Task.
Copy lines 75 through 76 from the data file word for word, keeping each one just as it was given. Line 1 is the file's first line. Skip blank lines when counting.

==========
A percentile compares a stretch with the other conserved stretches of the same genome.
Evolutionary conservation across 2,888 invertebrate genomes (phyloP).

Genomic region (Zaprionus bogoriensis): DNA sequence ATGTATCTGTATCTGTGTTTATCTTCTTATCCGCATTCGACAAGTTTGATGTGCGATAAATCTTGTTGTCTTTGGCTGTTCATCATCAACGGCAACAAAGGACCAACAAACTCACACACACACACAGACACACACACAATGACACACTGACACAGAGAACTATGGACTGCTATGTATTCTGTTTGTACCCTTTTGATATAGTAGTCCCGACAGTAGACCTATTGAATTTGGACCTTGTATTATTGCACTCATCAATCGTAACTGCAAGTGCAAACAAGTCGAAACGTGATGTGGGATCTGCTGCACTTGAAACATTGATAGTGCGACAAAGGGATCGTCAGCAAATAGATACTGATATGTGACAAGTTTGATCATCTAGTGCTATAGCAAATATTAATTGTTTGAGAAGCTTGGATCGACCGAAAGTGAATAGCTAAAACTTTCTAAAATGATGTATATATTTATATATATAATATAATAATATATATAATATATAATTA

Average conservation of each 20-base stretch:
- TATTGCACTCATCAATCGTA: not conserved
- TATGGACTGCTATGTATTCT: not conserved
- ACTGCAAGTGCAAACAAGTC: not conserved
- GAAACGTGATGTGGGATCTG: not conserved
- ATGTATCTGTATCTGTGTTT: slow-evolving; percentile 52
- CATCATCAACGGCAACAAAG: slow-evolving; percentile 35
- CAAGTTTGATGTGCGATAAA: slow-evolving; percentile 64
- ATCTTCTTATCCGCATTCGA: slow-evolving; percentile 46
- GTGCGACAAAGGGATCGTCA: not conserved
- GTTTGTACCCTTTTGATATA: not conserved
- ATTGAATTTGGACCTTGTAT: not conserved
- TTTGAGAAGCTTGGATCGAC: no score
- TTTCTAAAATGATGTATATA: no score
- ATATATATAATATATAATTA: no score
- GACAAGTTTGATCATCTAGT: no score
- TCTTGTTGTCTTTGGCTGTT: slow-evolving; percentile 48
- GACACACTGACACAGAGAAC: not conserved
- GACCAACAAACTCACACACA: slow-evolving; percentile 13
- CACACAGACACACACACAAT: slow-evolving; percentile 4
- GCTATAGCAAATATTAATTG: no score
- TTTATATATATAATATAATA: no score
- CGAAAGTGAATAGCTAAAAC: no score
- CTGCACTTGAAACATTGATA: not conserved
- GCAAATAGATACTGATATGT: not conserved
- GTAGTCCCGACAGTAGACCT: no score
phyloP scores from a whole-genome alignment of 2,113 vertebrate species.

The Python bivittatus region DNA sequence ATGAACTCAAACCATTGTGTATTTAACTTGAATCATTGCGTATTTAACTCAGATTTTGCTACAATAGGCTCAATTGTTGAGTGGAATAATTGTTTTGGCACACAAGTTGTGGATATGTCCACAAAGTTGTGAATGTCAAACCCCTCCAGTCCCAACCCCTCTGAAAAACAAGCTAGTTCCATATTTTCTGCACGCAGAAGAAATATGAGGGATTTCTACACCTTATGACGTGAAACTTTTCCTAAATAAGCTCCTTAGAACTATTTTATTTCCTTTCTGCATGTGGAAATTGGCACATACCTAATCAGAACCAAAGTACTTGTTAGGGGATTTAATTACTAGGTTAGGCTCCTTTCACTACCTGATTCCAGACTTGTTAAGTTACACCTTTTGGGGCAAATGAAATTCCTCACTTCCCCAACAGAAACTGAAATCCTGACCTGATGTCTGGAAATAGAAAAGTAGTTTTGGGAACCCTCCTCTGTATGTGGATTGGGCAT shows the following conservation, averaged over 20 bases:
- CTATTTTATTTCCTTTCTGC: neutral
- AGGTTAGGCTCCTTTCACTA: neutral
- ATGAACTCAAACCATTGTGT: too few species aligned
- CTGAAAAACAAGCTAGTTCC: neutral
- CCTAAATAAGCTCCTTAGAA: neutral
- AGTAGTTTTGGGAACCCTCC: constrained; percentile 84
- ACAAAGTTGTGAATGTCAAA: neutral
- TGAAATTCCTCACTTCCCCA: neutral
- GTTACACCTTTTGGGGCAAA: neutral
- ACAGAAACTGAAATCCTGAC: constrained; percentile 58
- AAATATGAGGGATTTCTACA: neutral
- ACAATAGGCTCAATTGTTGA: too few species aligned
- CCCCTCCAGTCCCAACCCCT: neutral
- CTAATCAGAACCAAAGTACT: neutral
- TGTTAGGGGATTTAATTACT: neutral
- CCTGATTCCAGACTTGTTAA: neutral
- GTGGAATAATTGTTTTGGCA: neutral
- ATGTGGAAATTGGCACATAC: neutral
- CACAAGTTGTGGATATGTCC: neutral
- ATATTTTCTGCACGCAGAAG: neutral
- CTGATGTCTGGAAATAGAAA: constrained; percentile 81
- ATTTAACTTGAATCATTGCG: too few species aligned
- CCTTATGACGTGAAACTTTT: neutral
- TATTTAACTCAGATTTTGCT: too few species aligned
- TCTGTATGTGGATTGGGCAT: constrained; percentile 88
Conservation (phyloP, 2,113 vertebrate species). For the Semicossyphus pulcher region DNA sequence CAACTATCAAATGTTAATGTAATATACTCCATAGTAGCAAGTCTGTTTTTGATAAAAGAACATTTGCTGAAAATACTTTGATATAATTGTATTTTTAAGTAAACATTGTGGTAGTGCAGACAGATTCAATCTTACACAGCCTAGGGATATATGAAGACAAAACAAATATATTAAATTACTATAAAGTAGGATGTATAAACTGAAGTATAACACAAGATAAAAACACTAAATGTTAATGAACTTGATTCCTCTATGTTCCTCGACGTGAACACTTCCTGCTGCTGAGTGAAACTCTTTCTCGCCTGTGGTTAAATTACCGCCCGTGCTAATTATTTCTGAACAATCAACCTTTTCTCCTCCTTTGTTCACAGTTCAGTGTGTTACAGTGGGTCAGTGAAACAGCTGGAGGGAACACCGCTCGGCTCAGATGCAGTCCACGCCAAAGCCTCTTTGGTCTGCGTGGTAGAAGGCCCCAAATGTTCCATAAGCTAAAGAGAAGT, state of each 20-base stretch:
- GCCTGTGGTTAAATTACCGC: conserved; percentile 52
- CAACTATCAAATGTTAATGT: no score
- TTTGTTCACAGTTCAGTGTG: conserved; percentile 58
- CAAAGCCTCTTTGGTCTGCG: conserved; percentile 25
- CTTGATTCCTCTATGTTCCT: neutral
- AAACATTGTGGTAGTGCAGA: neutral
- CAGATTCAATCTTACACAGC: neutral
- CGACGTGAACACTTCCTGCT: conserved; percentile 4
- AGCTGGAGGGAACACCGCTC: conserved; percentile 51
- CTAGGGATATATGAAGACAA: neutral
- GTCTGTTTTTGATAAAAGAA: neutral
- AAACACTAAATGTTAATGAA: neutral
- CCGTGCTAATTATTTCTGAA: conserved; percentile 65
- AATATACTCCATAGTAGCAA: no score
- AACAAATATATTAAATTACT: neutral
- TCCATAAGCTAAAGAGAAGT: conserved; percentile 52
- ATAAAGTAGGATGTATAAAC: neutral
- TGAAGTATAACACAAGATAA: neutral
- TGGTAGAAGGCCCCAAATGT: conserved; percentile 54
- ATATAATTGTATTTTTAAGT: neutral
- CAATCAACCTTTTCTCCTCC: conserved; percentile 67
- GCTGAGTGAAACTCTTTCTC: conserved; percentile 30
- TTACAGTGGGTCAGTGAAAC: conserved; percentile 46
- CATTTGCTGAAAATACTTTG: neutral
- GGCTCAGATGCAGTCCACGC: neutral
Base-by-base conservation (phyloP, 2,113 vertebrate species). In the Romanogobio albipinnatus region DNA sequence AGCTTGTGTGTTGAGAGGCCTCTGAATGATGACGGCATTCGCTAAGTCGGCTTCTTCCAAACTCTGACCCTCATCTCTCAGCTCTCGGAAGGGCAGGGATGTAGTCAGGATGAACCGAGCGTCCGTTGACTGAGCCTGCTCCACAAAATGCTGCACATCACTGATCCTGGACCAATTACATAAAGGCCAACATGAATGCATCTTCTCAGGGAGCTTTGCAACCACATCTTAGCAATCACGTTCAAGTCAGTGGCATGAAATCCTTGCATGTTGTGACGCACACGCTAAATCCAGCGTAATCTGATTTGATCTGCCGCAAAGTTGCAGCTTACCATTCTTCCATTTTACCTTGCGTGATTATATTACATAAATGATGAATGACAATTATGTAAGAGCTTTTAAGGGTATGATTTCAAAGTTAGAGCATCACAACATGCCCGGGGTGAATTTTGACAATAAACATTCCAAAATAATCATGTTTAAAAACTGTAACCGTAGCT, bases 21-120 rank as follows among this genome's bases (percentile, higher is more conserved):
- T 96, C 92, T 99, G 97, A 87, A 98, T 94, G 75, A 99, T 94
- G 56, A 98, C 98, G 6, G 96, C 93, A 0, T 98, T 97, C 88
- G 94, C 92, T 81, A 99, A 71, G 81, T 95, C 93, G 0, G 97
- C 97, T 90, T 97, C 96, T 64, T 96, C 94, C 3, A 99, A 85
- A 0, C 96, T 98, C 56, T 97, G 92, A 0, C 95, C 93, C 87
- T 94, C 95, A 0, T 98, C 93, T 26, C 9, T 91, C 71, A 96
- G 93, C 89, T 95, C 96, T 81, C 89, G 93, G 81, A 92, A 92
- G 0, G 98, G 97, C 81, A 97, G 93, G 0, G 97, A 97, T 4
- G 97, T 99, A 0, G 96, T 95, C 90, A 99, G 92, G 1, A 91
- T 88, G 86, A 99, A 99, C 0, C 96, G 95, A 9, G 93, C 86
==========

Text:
- TGAAGTATAACACAAGATAA: neutral
- TGGTAGAAGGCCCCAAATGT: conserved; percentile 54